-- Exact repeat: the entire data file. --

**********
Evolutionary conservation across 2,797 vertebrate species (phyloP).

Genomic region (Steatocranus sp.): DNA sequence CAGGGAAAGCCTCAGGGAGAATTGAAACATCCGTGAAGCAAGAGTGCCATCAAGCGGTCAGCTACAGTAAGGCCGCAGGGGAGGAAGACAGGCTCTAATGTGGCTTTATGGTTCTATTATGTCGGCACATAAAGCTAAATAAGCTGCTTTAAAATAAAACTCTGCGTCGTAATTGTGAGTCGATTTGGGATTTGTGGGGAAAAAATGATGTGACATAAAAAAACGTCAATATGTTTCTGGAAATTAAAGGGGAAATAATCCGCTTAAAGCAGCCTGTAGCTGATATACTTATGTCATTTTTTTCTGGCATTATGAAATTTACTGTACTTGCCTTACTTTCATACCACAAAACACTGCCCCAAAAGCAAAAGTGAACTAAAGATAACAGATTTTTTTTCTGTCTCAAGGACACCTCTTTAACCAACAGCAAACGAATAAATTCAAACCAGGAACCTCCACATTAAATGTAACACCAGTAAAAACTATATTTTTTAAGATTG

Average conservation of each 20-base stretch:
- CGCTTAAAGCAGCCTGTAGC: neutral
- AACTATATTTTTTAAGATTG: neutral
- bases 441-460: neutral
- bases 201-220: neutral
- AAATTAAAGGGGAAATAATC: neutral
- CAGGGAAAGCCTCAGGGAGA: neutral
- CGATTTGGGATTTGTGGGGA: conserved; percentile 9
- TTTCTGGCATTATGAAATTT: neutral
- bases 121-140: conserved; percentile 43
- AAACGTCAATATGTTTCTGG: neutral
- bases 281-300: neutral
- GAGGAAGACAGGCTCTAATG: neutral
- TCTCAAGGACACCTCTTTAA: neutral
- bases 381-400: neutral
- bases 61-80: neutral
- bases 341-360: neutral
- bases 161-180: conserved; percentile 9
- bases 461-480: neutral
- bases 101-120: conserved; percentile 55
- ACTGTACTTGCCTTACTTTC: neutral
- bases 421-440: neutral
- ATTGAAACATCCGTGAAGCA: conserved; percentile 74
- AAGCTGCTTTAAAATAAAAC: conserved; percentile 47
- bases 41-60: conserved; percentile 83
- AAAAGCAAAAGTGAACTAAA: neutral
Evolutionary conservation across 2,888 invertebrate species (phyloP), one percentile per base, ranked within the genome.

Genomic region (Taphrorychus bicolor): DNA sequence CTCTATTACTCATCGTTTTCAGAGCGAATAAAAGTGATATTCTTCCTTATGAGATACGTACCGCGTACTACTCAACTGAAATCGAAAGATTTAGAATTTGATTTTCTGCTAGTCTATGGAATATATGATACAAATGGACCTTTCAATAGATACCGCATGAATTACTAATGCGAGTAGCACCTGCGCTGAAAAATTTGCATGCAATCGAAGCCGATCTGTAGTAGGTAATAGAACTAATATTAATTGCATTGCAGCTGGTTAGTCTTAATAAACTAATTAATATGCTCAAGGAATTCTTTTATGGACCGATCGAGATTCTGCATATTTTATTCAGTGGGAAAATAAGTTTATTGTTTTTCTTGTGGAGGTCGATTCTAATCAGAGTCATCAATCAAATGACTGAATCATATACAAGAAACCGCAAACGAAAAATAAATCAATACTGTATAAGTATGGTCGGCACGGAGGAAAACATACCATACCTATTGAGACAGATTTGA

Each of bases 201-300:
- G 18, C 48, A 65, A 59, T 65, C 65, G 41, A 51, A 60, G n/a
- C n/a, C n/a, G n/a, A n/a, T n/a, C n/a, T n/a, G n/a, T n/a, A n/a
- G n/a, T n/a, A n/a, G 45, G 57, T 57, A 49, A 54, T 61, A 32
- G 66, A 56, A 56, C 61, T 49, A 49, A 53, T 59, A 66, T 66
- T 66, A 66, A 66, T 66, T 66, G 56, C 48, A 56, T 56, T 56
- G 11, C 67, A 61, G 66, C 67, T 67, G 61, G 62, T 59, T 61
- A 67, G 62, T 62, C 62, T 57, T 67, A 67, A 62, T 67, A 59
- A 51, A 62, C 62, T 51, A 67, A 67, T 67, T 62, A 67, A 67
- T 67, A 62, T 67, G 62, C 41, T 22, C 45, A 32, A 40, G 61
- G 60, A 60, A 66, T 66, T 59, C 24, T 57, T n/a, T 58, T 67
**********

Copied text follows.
Evolutionary conservation across 2,797 vertebrate species (phyloP).

Genomic region (Steatocranus sp.): DNA sequence CAGGGAAAGCCTCAGGGAGAATTGAAACATCCGTGAAGCAAGAGTGCCATCAAGCGGTCAGCTACAGTAAGGCCGCAGGGGAGGAAGACAGGCTCTAATGTGGCTTTATGGTTCTATTATGTCGGCACATAAAGCTAAATAAGCTGCTTTAAAATAAAACTCTGCGTCGTAATTGTGAGTCGATTTGGGATTTGTGGGGAAAAAATGATGTGACATAAAAAAACGTCAATATGTTTCTGGAAATTAAAGGGGAAATAATCCGCTTAAAGCAGCCTGTAGCTGATATACTTATGTCATTTTTTTCTGGCATTATGAAATTTACTGTACTTGCCTTACTTTCATACCACAAAACACTGCCCCAAAAGCAAAAGTGAACTAAAGATAACAGATTTTTTTTCTGTCTCAAGGACACCTCTTTAACCAACAGCAAACGAATAAATTCAAACCAGGAACCTCCACATTAAATGTAACACCAGTAAAAACTATATTTTTTAAGATTG

Average conservation of each 20-base stretch:
- CGCTTAAAGCAGCCTGTAGC: neutral
- AACTATATTTTTTAAGATTG: neutral
- bases 441-460: neutral
- bases 201-220: neutral
- AAATTAAAGGGGAAATAATC: neutral
- CAGGGAAAGCCTCAGGGAGA: neutral
- CGATTTGGGATTTGTGGGGA: conserved; percentile 9
- TTTCTGGCATTATGAAATTT: neutral
- bases 121-140: conserved; percentile 43
- AAACGTCAATATGTTTCTGG: neutral
- bases 281-300: neutral
- GAGGAAGACAGGCTCTAATG: neutral
- TCTCAAGGACACCTCTTTAA: neutral
- bases 381-400: neutral
- bases 61-80: neutral
- bases 341-360: neutral
- bases 161-180: conserved; percentile 9
- bases 461-480: neutral
- bases 101-120: conserved; percentile 55
- ACTGTACTTGCCTTACTTTC: neutral
- bases 421-440: neutral
- ATTGAAACATCCGTGAAGCA: conserved; percentile 74
- AAGCTGCTTTAAAATAAAAC: conserved; percentile 47
- bases 41-60: conserved; percentile 83
- AAAAGCAAAAGTGAACTAAA: neutral
Evolutionary conservation across 2,888 invertebrate species (phyloP), one percentile per base, ranked within the genome.

Genomic region (Taphrorychus bicolor): DNA sequence CTCTATTACTCATCGTTTTCAGAGCGAATAAAAGTGATATTCTTCCTTATGAGATACGTACCGCGTACTACTCAACTGAAATCGAAAGATTTAGAATTTGATTTTCTGCTAGTCTATGGAATATATGATACAAATGGACCTTTCAATAGATACCGCATGAATTACTAATGCGAGTAGCACCTGCGCTGAAAAATTTGCATGCAATCGAAGCCGATCTGTAGTAGGTAATAGAACTAATATTAATTGCATTGCAGCTGGTTAGTCTTAATAAACTAATTAATATGCTCAAGGAATTCTTTTATGGACCGATCGAGATTCTGCATATTTTATTCAGTGGGAAAATAAGTTTATTGTTTTTCTTGTGGAGGTCGATTCTAATCAGAGTCATCAATCAAATGACTGAATCATATACAAGAAACCGCAAACGAAAAATAAATCAATACTGTATAAGTATGGTCGGCACGGAGGAAAACATACCATACCTATTGAGACAGATTTGA

Each of bases 201-300:
- G 18, C 48, A 65, A 59, T 65, C 65, G 41, A 51, A 60, G n/a
- C n/a, C n/a, G n/a, A n/a, T n/a, C n/a, T n/a, G n/a, T n/a, A n/a
- G n/a, T n/a, A n/a, G 45, G 57, T 57, A 49, A 54, T 61, A 32
- G 66, A 56, A 56, C 61, T 49, A 49, A 53, T 59, A 66, T 66
- T 66, A 66, A 66, T 66, T 66, G 56, C 48, A 56, T 56, T 56
- G 11, C 67, A 61, G 66, C 67, T 67, G 61, G 62, T 59, T 61
- A 67, G 62, T 62, C 62, T 57, T 67, A 67, A 62, T 67, A 59
- A 51, A 62, C 62, T 51, A 67, A 67, T 67, T 62, A 67, A 67
- T 67, A 62, T 67, G 62, C 41, T 22, C 45, A 32, A 40, G 61
- G 60, A 60, A 66, T 66, T 59, C 24, T 57, T n/a, T 58, T 67